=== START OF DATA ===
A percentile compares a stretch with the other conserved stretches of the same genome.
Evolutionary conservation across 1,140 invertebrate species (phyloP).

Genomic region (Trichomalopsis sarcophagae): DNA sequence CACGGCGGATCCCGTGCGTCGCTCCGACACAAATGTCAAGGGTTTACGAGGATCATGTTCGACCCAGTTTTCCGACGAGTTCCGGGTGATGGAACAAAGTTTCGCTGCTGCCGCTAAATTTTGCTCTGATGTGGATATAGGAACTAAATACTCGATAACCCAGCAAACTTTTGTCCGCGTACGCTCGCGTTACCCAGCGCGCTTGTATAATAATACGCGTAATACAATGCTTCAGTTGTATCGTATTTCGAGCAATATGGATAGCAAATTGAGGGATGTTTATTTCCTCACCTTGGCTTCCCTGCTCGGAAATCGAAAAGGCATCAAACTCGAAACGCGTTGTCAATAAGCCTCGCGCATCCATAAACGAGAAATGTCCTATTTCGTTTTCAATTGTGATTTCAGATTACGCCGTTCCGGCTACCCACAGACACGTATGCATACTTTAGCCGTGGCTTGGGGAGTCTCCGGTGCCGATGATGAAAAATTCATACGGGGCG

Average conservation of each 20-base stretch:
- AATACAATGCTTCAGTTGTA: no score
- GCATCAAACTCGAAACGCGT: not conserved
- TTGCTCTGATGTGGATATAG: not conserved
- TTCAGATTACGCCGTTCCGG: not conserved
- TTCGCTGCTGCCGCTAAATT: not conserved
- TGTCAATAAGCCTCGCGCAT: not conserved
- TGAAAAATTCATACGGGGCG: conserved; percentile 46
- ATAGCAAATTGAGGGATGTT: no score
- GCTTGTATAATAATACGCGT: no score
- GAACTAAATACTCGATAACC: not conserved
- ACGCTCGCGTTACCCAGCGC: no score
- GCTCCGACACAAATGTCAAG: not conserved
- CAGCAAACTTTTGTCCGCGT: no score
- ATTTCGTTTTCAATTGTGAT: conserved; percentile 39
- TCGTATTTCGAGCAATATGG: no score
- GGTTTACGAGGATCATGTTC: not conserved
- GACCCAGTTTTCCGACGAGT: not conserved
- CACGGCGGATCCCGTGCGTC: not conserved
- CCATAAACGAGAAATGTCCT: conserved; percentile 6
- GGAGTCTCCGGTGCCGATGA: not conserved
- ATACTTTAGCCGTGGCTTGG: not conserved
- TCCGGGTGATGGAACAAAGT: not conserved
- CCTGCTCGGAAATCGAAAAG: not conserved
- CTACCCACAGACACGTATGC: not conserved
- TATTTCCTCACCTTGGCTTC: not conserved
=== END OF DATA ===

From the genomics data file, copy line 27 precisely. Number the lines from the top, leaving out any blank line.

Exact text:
- CCTGCTCGGAAATCGAAAAG: not conserved